Portal:The Gambia

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Introduction

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Coat of arms of The Gambia.svg

The Gambia (/ˈɡæmbiə/ (About this sound listen)), officially the Republic of The Gambia, is a country in West Africa that is almost entirely surrounded by Senegal with the exception of its western coastline along the Atlantic Ocean. It is the smallest country within mainland Africa.

The Gambia is situated on either side of the Gambia River, the nation's namesake, which flows through the centre of The Gambia and empties into the Atlantic Ocean. Its area is 10,689 square kilometres (4,127 sq mi) with a population of 1,857,181 as of the April 2013 census. Banjul is the Gambian capital and the largest cities are Serekunda and Brikama.

The Gambia shares historical roots with many other West African nations in the slave trade, which was the key factor in the placing and keeping of a colony on the Gambia River, first by the Portuguese, during which era it was known as A Gâmbia. Later, on 25 May 1765, The Gambia was made a part of the British Empire when the government formally assumed control, establishing the Province of Senegambia. In 1965, The Gambia gained independence under the leadership of Dawda Jawara, who ruled until Yahya Jammeh seized power in a bloodless 1994 coup. Adama Barrow became The Gambia's third president in January 2017, after defeating Jammeh in December 2016 elections. Jammeh initially accepted the results, then refused to accept them, which triggered a constitutional crisis and military intervention by the Economic Community of West African States, resulting in his exile.

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James Island, Gambia
Credit: Niels Elgaard Larsen

James Island, an island off The Gambia.

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The balafon (bala, balaphone) is a resonated frame, wooden keyed percussion idiophone of West Africa; part of the idiophone family of tuned percussion instruments that includes the xylophone, marimba, glockenspiel, and the vibraphone. Sound is produced by striking the tuned keys with two padded sticks.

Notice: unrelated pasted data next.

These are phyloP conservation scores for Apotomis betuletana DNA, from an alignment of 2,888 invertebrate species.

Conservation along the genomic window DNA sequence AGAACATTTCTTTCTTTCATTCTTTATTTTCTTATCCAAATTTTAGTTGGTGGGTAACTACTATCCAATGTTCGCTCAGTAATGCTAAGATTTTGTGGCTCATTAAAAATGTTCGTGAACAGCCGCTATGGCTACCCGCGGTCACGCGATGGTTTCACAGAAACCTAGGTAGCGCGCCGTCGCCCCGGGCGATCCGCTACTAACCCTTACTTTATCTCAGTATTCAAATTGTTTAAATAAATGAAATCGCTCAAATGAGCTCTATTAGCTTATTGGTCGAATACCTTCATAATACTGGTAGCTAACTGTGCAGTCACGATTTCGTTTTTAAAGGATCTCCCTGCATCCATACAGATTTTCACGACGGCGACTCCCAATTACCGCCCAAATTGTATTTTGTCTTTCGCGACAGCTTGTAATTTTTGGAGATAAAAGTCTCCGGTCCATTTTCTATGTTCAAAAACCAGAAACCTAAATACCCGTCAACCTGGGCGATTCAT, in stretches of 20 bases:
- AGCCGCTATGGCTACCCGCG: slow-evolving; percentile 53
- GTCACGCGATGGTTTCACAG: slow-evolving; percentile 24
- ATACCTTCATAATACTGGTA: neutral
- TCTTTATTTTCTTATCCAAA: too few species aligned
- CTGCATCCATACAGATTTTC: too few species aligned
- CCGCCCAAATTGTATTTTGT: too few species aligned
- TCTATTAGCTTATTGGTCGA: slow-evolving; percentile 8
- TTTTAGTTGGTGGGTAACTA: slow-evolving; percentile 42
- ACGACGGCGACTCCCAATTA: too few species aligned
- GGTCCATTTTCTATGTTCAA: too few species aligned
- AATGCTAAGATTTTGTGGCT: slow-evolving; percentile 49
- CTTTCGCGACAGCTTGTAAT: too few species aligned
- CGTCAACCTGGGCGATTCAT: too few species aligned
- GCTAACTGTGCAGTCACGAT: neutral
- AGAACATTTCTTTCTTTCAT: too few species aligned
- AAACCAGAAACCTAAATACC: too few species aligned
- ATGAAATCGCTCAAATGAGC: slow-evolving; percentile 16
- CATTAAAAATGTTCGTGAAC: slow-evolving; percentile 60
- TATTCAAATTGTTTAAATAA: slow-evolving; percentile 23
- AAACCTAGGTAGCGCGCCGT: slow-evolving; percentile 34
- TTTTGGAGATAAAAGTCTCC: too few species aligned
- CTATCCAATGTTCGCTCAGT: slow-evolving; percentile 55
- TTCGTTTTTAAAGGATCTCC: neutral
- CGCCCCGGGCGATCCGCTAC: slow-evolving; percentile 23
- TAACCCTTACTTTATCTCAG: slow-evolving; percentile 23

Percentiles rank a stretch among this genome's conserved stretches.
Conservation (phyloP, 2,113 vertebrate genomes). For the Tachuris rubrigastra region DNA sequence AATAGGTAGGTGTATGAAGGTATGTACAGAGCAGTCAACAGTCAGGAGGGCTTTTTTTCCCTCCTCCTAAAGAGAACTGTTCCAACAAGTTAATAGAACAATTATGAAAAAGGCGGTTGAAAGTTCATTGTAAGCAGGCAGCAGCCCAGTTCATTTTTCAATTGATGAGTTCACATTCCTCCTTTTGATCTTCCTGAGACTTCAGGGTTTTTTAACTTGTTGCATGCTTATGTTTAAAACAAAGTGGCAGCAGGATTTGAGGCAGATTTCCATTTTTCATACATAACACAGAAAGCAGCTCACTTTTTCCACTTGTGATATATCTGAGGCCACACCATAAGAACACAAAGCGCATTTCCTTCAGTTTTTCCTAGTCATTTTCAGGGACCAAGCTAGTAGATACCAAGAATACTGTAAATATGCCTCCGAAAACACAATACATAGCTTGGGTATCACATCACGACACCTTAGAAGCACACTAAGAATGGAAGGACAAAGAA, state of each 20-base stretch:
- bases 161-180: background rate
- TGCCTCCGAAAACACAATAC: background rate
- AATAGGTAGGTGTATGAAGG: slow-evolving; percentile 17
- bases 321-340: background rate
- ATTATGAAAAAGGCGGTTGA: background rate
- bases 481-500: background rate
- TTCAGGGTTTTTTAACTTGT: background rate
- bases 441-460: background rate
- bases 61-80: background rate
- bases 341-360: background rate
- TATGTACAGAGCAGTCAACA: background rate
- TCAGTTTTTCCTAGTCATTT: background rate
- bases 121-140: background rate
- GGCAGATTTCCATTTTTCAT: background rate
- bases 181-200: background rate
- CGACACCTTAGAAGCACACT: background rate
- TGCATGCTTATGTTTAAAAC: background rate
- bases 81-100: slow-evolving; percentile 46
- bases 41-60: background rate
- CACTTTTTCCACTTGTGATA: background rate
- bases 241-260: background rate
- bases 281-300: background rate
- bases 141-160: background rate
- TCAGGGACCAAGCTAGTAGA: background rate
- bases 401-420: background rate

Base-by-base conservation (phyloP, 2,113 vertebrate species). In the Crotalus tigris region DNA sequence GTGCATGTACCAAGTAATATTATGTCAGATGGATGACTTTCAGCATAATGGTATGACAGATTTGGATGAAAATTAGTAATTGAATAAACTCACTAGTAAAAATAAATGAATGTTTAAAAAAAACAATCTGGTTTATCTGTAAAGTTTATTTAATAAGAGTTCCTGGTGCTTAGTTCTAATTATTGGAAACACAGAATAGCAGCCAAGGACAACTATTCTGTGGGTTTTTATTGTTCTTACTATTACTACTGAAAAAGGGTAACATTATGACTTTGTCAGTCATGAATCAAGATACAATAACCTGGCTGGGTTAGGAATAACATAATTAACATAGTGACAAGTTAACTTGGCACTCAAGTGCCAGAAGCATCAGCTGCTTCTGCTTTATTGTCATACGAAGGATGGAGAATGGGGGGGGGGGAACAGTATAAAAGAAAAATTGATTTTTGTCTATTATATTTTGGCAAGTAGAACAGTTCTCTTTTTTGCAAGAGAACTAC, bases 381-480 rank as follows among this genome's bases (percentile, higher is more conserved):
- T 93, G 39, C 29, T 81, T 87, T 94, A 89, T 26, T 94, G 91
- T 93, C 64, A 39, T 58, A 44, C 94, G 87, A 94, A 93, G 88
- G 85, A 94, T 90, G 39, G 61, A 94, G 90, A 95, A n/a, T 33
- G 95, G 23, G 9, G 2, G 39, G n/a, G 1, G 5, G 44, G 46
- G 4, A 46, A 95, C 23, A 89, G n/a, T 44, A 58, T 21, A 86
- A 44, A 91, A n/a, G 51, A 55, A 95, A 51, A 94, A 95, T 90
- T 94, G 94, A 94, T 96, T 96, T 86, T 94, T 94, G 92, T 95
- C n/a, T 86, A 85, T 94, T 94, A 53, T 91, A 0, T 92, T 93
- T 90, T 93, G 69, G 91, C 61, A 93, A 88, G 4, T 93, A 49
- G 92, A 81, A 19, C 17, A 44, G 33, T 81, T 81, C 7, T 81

Believed to have been developed independently of the Southern African and South American instruments now called the marimba, oral histories of the balafon date it to at least the rise of the Mali Empire in the 12th century CE. Balafon is a Manding name, but variations exist across West Africa, including the Balangi in Sierra Leone and the Gyil of the Dagara, Lobi and Gurunsi from Ghana, Burkina Faso and Côte d'Ivoire. similar instruments are played in parts of Central Africa, with the ancient Kingdom of Kongo denoting the instrument as palaku. (Read more...)

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Gambia girl.jpg
Credit: Ferdinand Reus

A girl in Serekunda, the largest city in The Gambia.

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In the news

Wikinews The Gambia portal
  • December 3: Gambian President Yahya Jammeh concedes electoral defeat
  • October 7: Gambia confirms exit from Glasgow-hosted Commonwealth Games
  • June 29: African Olympians and Paralympians prepare for their London odyssey
  • November 26: Yahya Jammeh wins Gambia presidential election
  • March 7: Polio vaccination campaign targets 85 million African children
  • June 19: Committee to Protect Journalists calls for release of Gambian journalists
  • August 30: Wikinews Shorts: August 30, 2008
  • July 19: Gambian magistrate to acquit all people detained without charge for 72 hours
  • April 10: Man alleged to be former US prisoner faces 21 charges in Gambia
  • April 9: Judge in Gambian court warns media not to cover case

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Flag of The Gambia.svg You are invited to participate in WikiProject The Gambia, a WikiProject dedicated to developing and improving articles about The Gambia.
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Selected biography

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C. Paschal Eze is a former Gambian daily newspaper and monthly business magazine editor in chief. In 2001, Eze resigned from his position as editor in chief of The Gambia's largest selling independent daily newspaper, The Daily Observer, in response to being told not to publish interviews or stories about United Democratic Party politician Lamin Waa Juwara. Ten other member of the editorial staff resigned along with Eze. Eze then expanded his career into tourism, where he was appointed in 2002 as the West Africa director of the Miss Tourism World Organisation, an international beauty pageant organizer that runs Miss Tourism World among other contests. Eze moved from The Gambia to Iowa, United States in 2003, where he works as certified training consultant, rebranding strategist, business coach and commentator.

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